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Keep Shale Booming
The Opaque Dangers of Oil-by-Rail

America is in the middle of an oil and gas boom, and it’s pumping out hydrocarbons faster than it can build out infrastructure to transport them to markets. This has put a new strain on America’s extensive rail networks, which have been bringing crude from new fields in remote places like North Dakota’s Bakken formation to refineries, sometimes as far away as the Gulf Coast. With more freight cars comes more accidents. Train crashes are already destructive enough to warrant their own idiom, but when oil is involved, the risks to health and environment are compounded. Complicating the matter further, the crude being transported is of a particularly explosive variety.

To help minimize risk, railroads are required to send hazardous materials—like crude oil—along the safest routes possible. But as the NYT reports, there’s very little oversight to this process:

American railroads have long operated under federal laws that shield them from local or state oversight and provide a blanket of secrecy over much of their operations. But now a rapid rise in the number of trains carrying crude oil — along with a series of derailments and explosions — has brought new concern about the risks of transporting dangerous cargo by rail.

To determine the safest route, rail operators rely on a program called the Rail Corridor Risk Management System, which uses algorithms to rank the safety of routes, determined by distance, as well as by the number of intersections with roads and high-profile and high-density buildings. But there’s a problem with this system:

The software, partly financed by the federal government, considers safety requirements as well as security factors such as the threat of terrorism, according to Robert E. Fronczak, assistant vice president for environment and hazardous materials at the Association of American Railroads, the industry’s trade group.

But the system provides little transparency, and outsiders cannot find out why a particular route is favored, for instance. Railroads do not provide any information on their route selection, citing safety concerns.

Communities along these rail lines are understandably concerned about the rise in oil-by-rail, and this lack of transparency can make the process seem almost insidious. Of course, there is an alternative: build out our nation’s already extensive oil pipeline network. Pipelines are ultimately the most efficient way to bring hydrocarbons from large fields to large refineries, and they’re also safer than transporting crude by rail or truck.

As the shale revolution continues to yield millions of barrels of tight oil, it makes sense from both cost and safety perspectives to expand and extend our pipelines. That includes the Keystone XL pipeline.

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  • Andrew Allison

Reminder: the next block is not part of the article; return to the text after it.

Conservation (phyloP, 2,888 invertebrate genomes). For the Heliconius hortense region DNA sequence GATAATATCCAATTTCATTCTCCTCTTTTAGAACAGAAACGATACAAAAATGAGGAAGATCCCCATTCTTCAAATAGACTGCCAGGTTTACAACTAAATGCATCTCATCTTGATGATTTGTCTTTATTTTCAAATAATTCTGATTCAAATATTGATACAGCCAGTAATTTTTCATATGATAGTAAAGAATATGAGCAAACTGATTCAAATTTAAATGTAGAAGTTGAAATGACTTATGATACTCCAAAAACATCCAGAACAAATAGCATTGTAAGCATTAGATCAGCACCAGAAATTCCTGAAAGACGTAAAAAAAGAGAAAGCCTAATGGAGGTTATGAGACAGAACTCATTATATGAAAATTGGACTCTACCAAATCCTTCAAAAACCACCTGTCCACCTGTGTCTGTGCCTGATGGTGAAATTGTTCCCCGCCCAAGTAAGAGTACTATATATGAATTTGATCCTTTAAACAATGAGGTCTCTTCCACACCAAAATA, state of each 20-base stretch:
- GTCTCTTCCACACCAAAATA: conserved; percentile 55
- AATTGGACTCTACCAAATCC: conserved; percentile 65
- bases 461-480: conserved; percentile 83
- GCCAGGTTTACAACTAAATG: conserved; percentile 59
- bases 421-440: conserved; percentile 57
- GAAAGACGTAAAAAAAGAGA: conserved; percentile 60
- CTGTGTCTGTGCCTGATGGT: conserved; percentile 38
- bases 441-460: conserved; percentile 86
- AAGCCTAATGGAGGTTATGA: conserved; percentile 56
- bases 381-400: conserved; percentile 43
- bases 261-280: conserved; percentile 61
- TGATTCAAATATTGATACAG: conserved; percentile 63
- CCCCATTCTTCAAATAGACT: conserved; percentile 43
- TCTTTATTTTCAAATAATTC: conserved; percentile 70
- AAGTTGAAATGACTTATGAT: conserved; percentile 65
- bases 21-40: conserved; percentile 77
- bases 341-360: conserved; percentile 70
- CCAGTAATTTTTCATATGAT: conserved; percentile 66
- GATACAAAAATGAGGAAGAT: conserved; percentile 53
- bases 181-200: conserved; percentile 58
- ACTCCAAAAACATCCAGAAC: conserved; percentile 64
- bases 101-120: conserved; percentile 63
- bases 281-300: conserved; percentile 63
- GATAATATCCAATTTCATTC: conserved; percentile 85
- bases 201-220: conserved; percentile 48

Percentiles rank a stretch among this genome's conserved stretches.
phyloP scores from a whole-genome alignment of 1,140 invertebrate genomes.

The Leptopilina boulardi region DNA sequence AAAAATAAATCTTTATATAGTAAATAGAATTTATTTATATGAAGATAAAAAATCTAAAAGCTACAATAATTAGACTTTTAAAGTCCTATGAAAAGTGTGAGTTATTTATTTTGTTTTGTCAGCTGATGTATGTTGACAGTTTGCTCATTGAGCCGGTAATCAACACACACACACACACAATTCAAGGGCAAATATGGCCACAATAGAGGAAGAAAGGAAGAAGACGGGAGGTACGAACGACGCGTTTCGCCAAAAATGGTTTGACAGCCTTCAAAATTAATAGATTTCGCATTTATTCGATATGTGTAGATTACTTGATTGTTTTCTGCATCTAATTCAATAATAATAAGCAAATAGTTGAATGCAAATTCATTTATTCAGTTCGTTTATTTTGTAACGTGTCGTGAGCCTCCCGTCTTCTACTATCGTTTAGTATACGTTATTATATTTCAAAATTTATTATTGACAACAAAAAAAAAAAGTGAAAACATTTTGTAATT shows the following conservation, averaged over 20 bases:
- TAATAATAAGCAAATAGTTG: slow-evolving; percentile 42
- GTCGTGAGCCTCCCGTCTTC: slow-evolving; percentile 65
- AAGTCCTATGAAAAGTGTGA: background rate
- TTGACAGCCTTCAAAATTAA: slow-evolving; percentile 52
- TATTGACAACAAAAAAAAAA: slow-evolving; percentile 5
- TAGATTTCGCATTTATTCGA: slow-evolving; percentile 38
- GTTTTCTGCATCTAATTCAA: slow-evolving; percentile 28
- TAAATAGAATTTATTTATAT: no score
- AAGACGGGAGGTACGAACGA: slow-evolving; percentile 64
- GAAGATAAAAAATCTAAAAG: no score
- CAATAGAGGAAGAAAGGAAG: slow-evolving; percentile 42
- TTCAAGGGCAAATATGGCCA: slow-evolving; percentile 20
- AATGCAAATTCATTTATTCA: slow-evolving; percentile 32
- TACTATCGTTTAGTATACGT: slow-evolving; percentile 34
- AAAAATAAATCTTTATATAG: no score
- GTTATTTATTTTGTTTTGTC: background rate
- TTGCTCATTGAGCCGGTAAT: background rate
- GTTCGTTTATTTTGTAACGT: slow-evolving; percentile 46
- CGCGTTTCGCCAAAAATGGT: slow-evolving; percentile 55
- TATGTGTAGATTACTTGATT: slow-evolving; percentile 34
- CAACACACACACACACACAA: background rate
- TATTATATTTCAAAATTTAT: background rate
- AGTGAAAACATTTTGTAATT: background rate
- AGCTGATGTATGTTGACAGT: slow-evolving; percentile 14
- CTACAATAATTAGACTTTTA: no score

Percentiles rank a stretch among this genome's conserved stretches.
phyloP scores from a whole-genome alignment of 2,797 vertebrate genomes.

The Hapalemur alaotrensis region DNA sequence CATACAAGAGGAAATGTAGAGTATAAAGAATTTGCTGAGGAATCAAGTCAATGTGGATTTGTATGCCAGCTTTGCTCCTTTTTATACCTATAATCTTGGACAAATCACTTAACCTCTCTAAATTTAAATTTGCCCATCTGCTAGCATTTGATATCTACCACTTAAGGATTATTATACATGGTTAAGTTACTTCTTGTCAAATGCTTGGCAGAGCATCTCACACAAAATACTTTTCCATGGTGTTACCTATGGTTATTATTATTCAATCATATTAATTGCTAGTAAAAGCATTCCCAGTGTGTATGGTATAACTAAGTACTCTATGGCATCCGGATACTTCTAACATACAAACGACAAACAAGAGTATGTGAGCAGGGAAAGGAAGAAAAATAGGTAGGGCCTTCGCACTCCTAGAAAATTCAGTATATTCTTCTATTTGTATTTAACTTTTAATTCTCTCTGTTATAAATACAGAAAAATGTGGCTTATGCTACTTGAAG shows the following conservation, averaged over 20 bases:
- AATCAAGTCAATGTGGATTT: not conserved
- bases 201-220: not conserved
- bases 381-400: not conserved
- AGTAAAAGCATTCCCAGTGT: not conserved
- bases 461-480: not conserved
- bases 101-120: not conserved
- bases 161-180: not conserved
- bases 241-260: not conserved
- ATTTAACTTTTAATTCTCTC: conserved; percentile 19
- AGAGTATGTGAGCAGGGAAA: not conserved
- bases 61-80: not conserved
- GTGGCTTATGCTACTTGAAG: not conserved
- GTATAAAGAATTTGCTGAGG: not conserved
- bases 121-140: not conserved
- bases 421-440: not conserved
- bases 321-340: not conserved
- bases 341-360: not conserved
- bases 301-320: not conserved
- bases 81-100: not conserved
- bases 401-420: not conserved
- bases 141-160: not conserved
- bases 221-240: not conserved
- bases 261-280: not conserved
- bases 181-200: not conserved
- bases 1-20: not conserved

No mention of the Administration’s latest delaying tactic. Isn’t it obvious that the objective is to avoid aggravating the, largely Democrat, enviro-nazis until after the mid-term election. Color me disgusted.

    • mgoodfel

      If they actually approve it after the election, I’ll be surprised. That would look pretty cynical and really enrage the base.

      • Corlyss

        This administration fairly oozes deep cynicism and there is no tactic they will deem too corrosively opportunistic to deploy against Republicans. Last week it was racism, with the Divider-in-chief, his toady AG, and some otherwise undistinguished congressional lowlife all claiming that 1) no president & AG have suffered like unto the current occupants who are martyrs for their race; and 2) it’s all the doings of the minority party! And naturally these profound ly destructive blood libels go unremarked on by the corrupt media that literally and figuratively cheer from the sidelines while pretending to be objective. The week before it was the patent lie about gender inequality in pay, a lie so obviously false that even the hometown propaganda rag WAPO felt constrained to denounce it.

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  • Winston Smith

    Sure … lets build pipelines.

    And when the oil field runs out we can just move the pipelines to the next oil field discovery. Well, if not, the pipelines can be used to move other things … right?

    oopss … I forgot … railroads can move lots of other things.

    Pipelines can pretty much be used only to move hydrocarbon
    stuff. Oil. Coal slurry. Bitumen. One way only. To the refinery.

    So how does all that stuff the oil industry needs on site gets move to there? Can you ship sand back through the pipeline? How about the steel used to construct the drilling scaffolds? And the drilling equipment itself? And can you ship the Human Beings needed to run all that stuff back through the pipelines?


    Use the railroads. By all means enforce the safety regulations vigorously. Force the use of better railroad crude cars.

    Railroads are multipurpose transportation entities. Pipelines are not.

    No … I don’t work for a railroad. Just a life-long train buff :-}

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